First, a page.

x = 1 / dist
except ZeroDivisionError:
print('Miles traveled cannot be 0!')
main()


There are more straightforward ways to test for a zero value! You end up discarding x, so the trial division isn't even useful work.

On further thought, your validation is not quite right. If you're going to validate your input, you might as well prohibit negative numbers. It is possible for the distance to be zero, when the car has been idling. (The zero-distance case would only be problematic when displaying efficiency in "metric" units of L / 100km.)

In conclusion, your use of exceptions for validation is partly inappropriate (catching ZeroDivisionError to test for zero, especially for dist, from a logical viewpoint as well as a code expression viewpoint) and partly appropriate (catching ValueError to test for strings that cannot be interpreted as numbers). I don't see any alternative to catching ValueError, except perhaps checking the input string against a regular expression \d+(?:\.(?:\d*))?, and I would consider ValueError to be the superior approach. I think it would be fair to challenge your professor to propose a better alternative — in my opinion, the ball is in her court.

A minor note: your comments are inconsistent with your code. Your code has a variable named gcon; the comments mention guse.

Suggested solution:

def ask(prompt, typeconv, typeconv_err, validation=None, validation_err=None):
"""
Displays the prompt and asks for user input.  The result is passed through
the typeconv function, then possibly a validation function as well.  If
either the type conversion fails (with a ValueError) or the validation
fails (by being false value), then the respective error message is
displayed, and the prompt is displayed anew.
"""
while True:
val = input(prompt)
try:
val = typeconf(val)
except ValueError:
print(typeconv_err % (val))
else:
if validation is not None and not validation(val):
print(validation_err % (val))
else:
return val

def main():
dist = ask('Enter distance traveled(in miles): ',
float,
'Distance traveled must be a number! You did not travel "%s" miles!',
lambda dist: dist >= 0.0,
'Miles traveled cannot be negative!')

gcon = ask('Enter gas consumed traveling(in gallons): ',
float,
'Gas consumed must be a number. You did not use "%s" gallons of gas!',
lambda gcon: gcon > 0.0,
'Gas consumed cannot be 0 or negative!')

# print mpg
mpg = dist / gcon
print('Average miles per gallon(mpg):', format(mpg, '5.2f'))

# print request for enter keypress to end
input('press enter to continue')

# Call main function
main()

• Can you try to address the teacher's comment in the OP, i.e. compare this solution with another which doesn't use try/except? – ChrisW Feb 1 '14 at 14:47
• @ChrisW Done, in Rev 4. – 200_success Feb 1 '14 at 17:34
• Thank you. Given that avoiding an exception is more complicated than exception-handling (i.e. it requires parsing/pre-validating the input string) perhaps, who knows, the teacher expected a simplistic program which doesn't validate its input. python.org/doc//current/tutorial/… shows using an exception to parse an int. stackoverflow.com/q/2262333/49942 suggests that exception handling is the idiomatic way. – ChrisW Feb 1 '14 at 19:14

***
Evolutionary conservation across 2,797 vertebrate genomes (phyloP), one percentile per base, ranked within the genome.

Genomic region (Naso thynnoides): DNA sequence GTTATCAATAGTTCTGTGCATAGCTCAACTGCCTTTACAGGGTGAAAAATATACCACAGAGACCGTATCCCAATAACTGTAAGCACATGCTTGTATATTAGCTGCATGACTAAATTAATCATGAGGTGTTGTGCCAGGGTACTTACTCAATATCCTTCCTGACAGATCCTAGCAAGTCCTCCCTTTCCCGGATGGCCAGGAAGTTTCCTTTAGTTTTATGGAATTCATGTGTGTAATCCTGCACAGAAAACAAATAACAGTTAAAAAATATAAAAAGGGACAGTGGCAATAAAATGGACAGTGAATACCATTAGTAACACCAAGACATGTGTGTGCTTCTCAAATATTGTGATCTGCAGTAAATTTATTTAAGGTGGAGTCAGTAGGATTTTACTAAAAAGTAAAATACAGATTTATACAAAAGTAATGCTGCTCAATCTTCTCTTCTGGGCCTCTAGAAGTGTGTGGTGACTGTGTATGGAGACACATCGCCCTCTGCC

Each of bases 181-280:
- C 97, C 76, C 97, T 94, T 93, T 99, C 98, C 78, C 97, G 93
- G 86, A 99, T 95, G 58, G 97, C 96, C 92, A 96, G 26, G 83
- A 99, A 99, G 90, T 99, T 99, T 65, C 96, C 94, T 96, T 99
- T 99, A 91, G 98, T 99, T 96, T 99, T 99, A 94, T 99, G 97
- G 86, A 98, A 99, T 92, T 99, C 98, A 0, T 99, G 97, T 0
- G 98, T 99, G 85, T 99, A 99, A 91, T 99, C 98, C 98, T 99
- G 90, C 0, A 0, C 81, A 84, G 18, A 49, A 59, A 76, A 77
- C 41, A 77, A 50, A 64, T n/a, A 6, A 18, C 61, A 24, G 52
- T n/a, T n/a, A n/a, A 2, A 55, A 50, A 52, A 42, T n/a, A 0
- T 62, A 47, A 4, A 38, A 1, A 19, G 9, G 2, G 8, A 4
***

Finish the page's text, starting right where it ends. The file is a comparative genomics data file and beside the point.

• Thank you all for helping me out. It basically solved all of my problems with this situation. I was sure that it wasn't the "best" way (I know little about python, and didn't have much time), but sub-optimal !== "not well formed". She gave no other feedback except she said that when we do cover this in the textbook she still doesn't want use using it in our code. It makes me wonder if it makes it harder for her to navigate and if so, why is she teaching the class? – user2921414 Feb 3 '14 at 1:29
• @user2921414 Some things do make your code harder to read. One thing is 'deeply nested if': see how your indentation keeps increasing and increasing off to the right, and see also this blog entry. If your 'get input' were a subroutine e.g. as shown in 200_success's ask function then main is straight-forward and hardly indents at all. Try to create subroutines especially when the functionality is in more than one place e.g. two places where you 'ask' for input. – ChrisW Feb 3 '14 at 11:43

I don't think try except else is a standard python construction - does it even execute? In that sense this does not look 'well formed'. Does this execute? It does not work when copy pasted but I think that's just formatting issues.

It's hard to write this without some try's, since the standard string > float conversion method is

 dist = input("enter distance")
dist_num = float(dist)


which will except if dist is not a number; most python coders just try/catch around it. Without try's you'd have to provide a way of checking for floats that doesn't require a try/catch; maybe it's the point of the assignment? Apart from input validation, it's just doing a division otherwise.

To get a float from a string without a try, you could do:

def is_number(input_string):
for char in input_string:
if char not in '0123456789.': return False
return True


before the string is converted to a float (this will also filter out negative numbers for free as written)

In terms of style and construction, the conditions for the mileage and consumption are the same: positive numbers > 0. The only differences are the prompts and error messages. So it makes sense to write one function and pass the prompts in to it twice:

def get_input(prompt, error_msg ):
value = input(prompt)
if not is_number(value):
print error_msg
return get_input(prompt, error_msg)

num = float(value)
if num <= 0:
print error_msg
return get_input(prompt, error_msg)

return num


This will just keep asking until the user gives a positive number. The rest is easy:

 miles = get_input("Enter distance traveled(in miles):", "Distance traveled must be a number larger than 0")
gas = get_input("Enter gasoline consumed (in gallons):", "Gasoline consumed must be a number larger than 0")

mpg = miles/gas


This could actually be improved further by replacing 'is_number' with a function that did the float conversion and converted all non-numeric values to -1; then you could just have a single test in the get_input function. I did it 'the long way' so the logic is clearer.

The last thing to look at is the layout, it would typically look like

def is_number():
..... etc

def get_input():
..... etc

def main():
miles = get_input("Enter distance traveled(in miles):", "Distance traveled must be a number larger than 0")
gas = get_input("Enter gasoline consumed (in gallons):", "Gasoline consumed must be a number larger than 0")
....... etc


That would make it easier to reuse the pieces. The standard pythonic way to call a main function is

if __name__ == 'main':
main()


This makes sure the code only fires when the file is executed as a script, not when it's is imported as a module.

• try-except-else is a perfectly legal Python construct, and it's being used correctly here. – 200_success Feb 1 '14 at 8:18
• +1 for trying to answer the specific question, about how to try to code this without using try/except. – ChrisW Feb 1 '14 at 17:03